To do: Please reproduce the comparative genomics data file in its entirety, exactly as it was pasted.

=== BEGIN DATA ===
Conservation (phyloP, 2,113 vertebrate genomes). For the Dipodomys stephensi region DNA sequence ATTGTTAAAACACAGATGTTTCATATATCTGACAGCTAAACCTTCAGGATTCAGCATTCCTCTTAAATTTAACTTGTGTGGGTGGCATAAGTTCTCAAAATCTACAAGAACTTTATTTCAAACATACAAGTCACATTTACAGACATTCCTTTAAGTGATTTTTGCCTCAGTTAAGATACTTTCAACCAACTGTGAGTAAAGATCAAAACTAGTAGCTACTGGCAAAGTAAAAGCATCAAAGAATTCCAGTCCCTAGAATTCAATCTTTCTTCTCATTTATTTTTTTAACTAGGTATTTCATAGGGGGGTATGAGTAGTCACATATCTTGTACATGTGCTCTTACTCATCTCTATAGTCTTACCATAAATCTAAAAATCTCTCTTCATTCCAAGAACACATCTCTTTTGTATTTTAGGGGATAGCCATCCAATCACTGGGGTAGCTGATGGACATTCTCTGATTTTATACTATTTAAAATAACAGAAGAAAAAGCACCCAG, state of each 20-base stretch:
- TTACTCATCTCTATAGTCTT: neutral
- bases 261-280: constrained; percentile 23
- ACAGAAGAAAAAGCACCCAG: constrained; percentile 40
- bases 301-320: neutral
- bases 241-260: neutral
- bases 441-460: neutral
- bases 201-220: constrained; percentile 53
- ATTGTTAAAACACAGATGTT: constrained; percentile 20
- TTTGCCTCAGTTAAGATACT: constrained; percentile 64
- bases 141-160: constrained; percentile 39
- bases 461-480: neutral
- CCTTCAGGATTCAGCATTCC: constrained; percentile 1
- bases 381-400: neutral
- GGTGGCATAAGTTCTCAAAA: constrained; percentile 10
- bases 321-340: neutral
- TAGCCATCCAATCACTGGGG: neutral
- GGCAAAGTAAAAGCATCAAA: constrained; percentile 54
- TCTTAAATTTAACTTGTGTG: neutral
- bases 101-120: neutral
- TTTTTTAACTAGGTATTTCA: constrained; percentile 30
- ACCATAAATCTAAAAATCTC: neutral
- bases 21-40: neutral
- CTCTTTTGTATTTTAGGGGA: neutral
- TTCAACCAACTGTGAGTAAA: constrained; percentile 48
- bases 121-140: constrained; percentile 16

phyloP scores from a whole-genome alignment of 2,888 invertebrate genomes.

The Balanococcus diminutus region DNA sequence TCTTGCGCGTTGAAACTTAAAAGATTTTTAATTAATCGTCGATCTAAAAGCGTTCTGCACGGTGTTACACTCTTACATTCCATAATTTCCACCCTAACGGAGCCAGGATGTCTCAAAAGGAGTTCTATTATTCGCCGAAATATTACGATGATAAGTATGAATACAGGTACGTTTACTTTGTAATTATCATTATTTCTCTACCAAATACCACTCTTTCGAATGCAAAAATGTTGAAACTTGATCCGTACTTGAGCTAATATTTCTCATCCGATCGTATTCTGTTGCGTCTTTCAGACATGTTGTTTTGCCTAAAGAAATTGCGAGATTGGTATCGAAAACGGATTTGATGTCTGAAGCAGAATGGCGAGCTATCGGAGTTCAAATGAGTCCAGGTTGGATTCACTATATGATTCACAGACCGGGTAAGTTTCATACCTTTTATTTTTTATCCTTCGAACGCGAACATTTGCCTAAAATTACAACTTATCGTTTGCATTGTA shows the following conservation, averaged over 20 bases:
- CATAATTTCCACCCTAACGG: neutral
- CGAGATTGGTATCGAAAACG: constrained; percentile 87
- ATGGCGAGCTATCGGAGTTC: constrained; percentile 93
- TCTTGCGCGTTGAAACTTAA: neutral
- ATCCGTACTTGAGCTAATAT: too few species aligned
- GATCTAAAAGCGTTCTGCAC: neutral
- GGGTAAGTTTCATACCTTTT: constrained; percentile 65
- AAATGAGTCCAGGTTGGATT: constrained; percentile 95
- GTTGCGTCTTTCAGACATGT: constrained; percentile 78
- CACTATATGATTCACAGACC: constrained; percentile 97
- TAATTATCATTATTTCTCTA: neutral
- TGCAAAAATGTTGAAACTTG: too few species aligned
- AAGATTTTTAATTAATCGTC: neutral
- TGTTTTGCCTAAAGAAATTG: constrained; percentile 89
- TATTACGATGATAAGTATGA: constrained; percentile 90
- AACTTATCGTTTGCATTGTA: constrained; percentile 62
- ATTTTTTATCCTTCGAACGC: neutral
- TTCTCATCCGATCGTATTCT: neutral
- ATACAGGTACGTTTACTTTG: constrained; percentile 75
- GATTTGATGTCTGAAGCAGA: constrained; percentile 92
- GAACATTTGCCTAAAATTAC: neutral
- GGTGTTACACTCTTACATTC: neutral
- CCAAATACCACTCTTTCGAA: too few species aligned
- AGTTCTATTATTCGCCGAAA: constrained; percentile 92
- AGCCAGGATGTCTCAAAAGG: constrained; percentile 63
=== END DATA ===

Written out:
Conservation (phyloP, 2,113 vertebrate genomes). For the Dipodomys stephensi region DNA sequence ATTGTTAAAACACAGATGTTTCATATATCTGACAGCTAAACCTTCAGGATTCAGCATTCCTCTTAAATTTAACTTGTGTGGGTGGCATAAGTTCTCAAAATCTACAAGAACTTTATTTCAAACATACAAGTCACATTTACAGACATTCCTTTAAGTGATTTTTGCCTCAGTTAAGATACTTTCAACCAACTGTGAGTAAAGATCAAAACTAGTAGCTACTGGCAAAGTAAAAGCATCAAAGAATTCCAGTCCCTAGAATTCAATCTTTCTTCTCATTTATTTTTTTAACTAGGTATTTCATAGGGGGGTATGAGTAGTCACATATCTTGTACATGTGCTCTTACTCATCTCTATAGTCTTACCATAAATCTAAAAATCTCTCTTCATTCCAAGAACACATCTCTTTTGTATTTTAGGGGATAGCCATCCAATCACTGGGGTAGCTGATGGACATTCTCTGATTTTATACTATTTAAAATAACAGAAGAAAAAGCACCCAG, state of each 20-base stretch:
- TTACTCATCTCTATAGTCTT: neutral
- bases 261-280: constrained; percentile 23
- ACAGAAGAAAAAGCACCCAG: constrained; percentile 40
- bases 301-320: neutral
- bases 241-260: neutral
- bases 441-460: neutral
- bases 201-220: constrained; percentile 53
- ATTGTTAAAACACAGATGTT: constrained; percentile 20
- TTTGCCTCAGTTAAGATACT: constrained; percentile 64
- bases 141-160: constrained; percentile 39
- bases 461-480: neutral
- CCTTCAGGATTCAGCATTCC: constrained; percentile 1
- bases 381-400: neutral
- GGTGGCATAAGTTCTCAAAA: constrained; percentile 10
- bases 321-340: neutral
- TAGCCATCCAATCACTGGGG: neutral
- GGCAAAGTAAAAGCATCAAA: constrained; percentile 54
- TCTTAAATTTAACTTGTGTG: neutral
- bases 101-120: neutral
- TTTTTTAACTAGGTATTTCA: constrained; percentile 30
- ACCATAAATCTAAAAATCTC: neutral
- bases 21-40: neutral
- CTCTTTTGTATTTTAGGGGA: neutral
- TTCAACCAACTGTGAGTAAA: constrained; percentile 48
- bases 121-140: constrained; percentile 16

phyloP scores from a whole-genome alignment of 2,888 invertebrate genomes.

The Balanococcus diminutus region DNA sequence TCTTGCGCGTTGAAACTTAAAAGATTTTTAATTAATCGTCGATCTAAAAGCGTTCTGCACGGTGTTACACTCTTACATTCCATAATTTCCACCCTAACGGAGCCAGGATGTCTCAAAAGGAGTTCTATTATTCGCCGAAATATTACGATGATAAGTATGAATACAGGTACGTTTACTTTGTAATTATCATTATTTCTCTACCAAATACCACTCTTTCGAATGCAAAAATGTTGAAACTTGATCCGTACTTGAGCTAATATTTCTCATCCGATCGTATTCTGTTGCGTCTTTCAGACATGTTGTTTTGCCTAAAGAAATTGCGAGATTGGTATCGAAAACGGATTTGATGTCTGAAGCAGAATGGCGAGCTATCGGAGTTCAAATGAGTCCAGGTTGGATTCACTATATGATTCACAGACCGGGTAAGTTTCATACCTTTTATTTTTTATCCTTCGAACGCGAACATTTGCCTAAAATTACAACTTATCGTTTGCATTGTA shows the following conservation, averaged over 20 bases:
- CATAATTTCCACCCTAACGG: neutral
- CGAGATTGGTATCGAAAACG: constrained; percentile 87
- ATGGCGAGCTATCGGAGTTC: constrained; percentile 93
- TCTTGCGCGTTGAAACTTAA: neutral
- ATCCGTACTTGAGCTAATAT: too few species aligned
- GATCTAAAAGCGTTCTGCAC: neutral
- GGGTAAGTTTCATACCTTTT: constrained; percentile 65
- AAATGAGTCCAGGTTGGATT: constrained; percentile 95
- GTTGCGTCTTTCAGACATGT: constrained; percentile 78
- CACTATATGATTCACAGACC: constrained; percentile 97
- TAATTATCATTATTTCTCTA: neutral
- TGCAAAAATGTTGAAACTTG: too few species aligned
- AAGATTTTTAATTAATCGTC: neutral
- TGTTTTGCCTAAAGAAATTG: constrained; percentile 89
- TATTACGATGATAAGTATGA: constrained; percentile 90
- AACTTATCGTTTGCATTGTA: constrained; percentile 62
- ATTTTTTATCCTTCGAACGC: neutral
- TTCTCATCCGATCGTATTCT: neutral
- ATACAGGTACGTTTACTTTG: constrained; percentile 75
- GATTTGATGTCTGAAGCAGA: constrained; percentile 92
- GAACATTTGCCTAAAATTAC: neutral
- GGTGTTACACTCTTACATTC: neutral
- CCAAATACCACTCTTTCGAA: too few species aligned
- AGTTCTATTATTCGCCGAAA: constrained; percentile 92
- AGCCAGGATGTCTCAAAAGG: constrained; percentile 63